- (574) 631-0506
- 465 Decio
- Ph.D., Indiana University
- Time Period(s)
- Early Modern
- Intellectual, Science, Technology, and Medicine
I am interested in the histories of science and medicine across most periods and places. More precisely, I study practices and ideas of experimentation in science and medicine in Early Modern Europe, especially the Low Countries. My current project, Experimental Life: Science, Medicine, and Philosophy in Seventeenth-Century Leiden, examines the emergence of experimental culture in Leiden in the mid-seventeenth century, and the surprisingly long legacy of some of that culture into the nineteenth century. Most broadly, I hope to recover some of the importance of medicine for the histories of experimentation and natural philosophy. I have also worked on the history of the sense of taste in chemical medicine, Cartesianisms, and violence and disgust in early modern culture.
My courses cover the long history of science, from ancient locales through the seventeenth century, and then from the sixteenth century to select current topics. I teach specialized surveys of science and religion and pre-modern medicine, as well as courses with a more historiographic focus, examining experience and experiment or elite and 'popular' cultures.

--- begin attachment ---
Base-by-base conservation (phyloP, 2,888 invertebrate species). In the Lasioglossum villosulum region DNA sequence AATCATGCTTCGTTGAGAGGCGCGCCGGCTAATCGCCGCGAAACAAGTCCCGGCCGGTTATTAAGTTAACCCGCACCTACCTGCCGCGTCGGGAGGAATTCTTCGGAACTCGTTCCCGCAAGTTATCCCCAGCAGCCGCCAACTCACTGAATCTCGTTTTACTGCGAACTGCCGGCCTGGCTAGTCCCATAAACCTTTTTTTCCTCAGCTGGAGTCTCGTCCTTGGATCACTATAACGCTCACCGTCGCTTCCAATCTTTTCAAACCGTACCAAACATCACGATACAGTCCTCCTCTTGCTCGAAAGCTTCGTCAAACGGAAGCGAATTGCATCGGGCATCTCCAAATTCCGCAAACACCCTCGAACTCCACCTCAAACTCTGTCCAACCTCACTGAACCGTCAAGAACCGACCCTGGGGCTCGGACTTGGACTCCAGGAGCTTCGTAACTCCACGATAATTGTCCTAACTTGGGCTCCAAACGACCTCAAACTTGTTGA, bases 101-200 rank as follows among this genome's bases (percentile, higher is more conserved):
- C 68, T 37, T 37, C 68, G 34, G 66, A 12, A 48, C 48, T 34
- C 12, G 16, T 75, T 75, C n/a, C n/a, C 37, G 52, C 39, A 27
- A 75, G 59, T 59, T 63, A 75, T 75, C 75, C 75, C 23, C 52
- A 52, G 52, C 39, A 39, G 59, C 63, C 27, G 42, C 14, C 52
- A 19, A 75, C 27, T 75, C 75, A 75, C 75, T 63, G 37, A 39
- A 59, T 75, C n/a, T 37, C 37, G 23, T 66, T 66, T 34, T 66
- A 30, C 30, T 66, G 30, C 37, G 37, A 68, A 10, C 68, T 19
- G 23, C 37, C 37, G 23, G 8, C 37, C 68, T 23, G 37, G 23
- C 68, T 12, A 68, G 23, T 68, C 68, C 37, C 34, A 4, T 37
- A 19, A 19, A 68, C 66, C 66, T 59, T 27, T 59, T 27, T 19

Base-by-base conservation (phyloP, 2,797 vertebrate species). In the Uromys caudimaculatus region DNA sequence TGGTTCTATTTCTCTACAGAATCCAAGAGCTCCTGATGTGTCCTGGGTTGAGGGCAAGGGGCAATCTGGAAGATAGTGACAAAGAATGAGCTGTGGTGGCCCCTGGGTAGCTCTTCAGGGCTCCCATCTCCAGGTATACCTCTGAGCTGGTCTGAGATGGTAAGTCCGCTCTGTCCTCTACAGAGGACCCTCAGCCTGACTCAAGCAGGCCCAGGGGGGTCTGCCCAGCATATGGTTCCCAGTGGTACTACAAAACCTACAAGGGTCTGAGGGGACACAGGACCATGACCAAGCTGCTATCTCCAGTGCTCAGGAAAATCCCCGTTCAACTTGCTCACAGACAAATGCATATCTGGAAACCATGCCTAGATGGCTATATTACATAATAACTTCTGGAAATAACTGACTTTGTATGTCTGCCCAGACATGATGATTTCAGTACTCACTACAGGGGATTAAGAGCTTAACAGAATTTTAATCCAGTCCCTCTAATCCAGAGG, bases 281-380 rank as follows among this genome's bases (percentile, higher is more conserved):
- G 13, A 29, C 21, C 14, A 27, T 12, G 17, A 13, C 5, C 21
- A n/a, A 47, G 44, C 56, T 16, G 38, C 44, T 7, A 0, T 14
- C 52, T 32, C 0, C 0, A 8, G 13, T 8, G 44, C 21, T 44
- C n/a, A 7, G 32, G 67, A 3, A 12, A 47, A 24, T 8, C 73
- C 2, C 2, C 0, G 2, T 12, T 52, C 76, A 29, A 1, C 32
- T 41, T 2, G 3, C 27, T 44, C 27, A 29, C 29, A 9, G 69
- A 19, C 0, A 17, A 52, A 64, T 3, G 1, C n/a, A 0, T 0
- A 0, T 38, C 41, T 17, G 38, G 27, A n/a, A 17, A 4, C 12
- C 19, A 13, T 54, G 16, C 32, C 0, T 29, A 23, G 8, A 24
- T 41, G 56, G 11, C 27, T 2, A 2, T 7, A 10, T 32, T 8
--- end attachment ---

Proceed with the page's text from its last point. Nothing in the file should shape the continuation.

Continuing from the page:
I have published articles and book reviews in a range of journals, and have a co-edited volume, Early Modern Medicine and Natural Philosophy, due out in 2015. An early article "Chymistry and Taste" was a co-winner of the 2011 Partington Prize from the Society for the History of Alchemy and Chemistry. Another article, "Making Trials in Early Modern Academic Medicine," won the 2012 Shryock Medal from the American Association for the History of Medicine. My research received support in major grants and fellowships from the National Science Foundation, The Edelstein Foundation, The Chemical Heritage Foundation, and Leiden University, as well as Indiana University and the University of Alabama in Huntsville.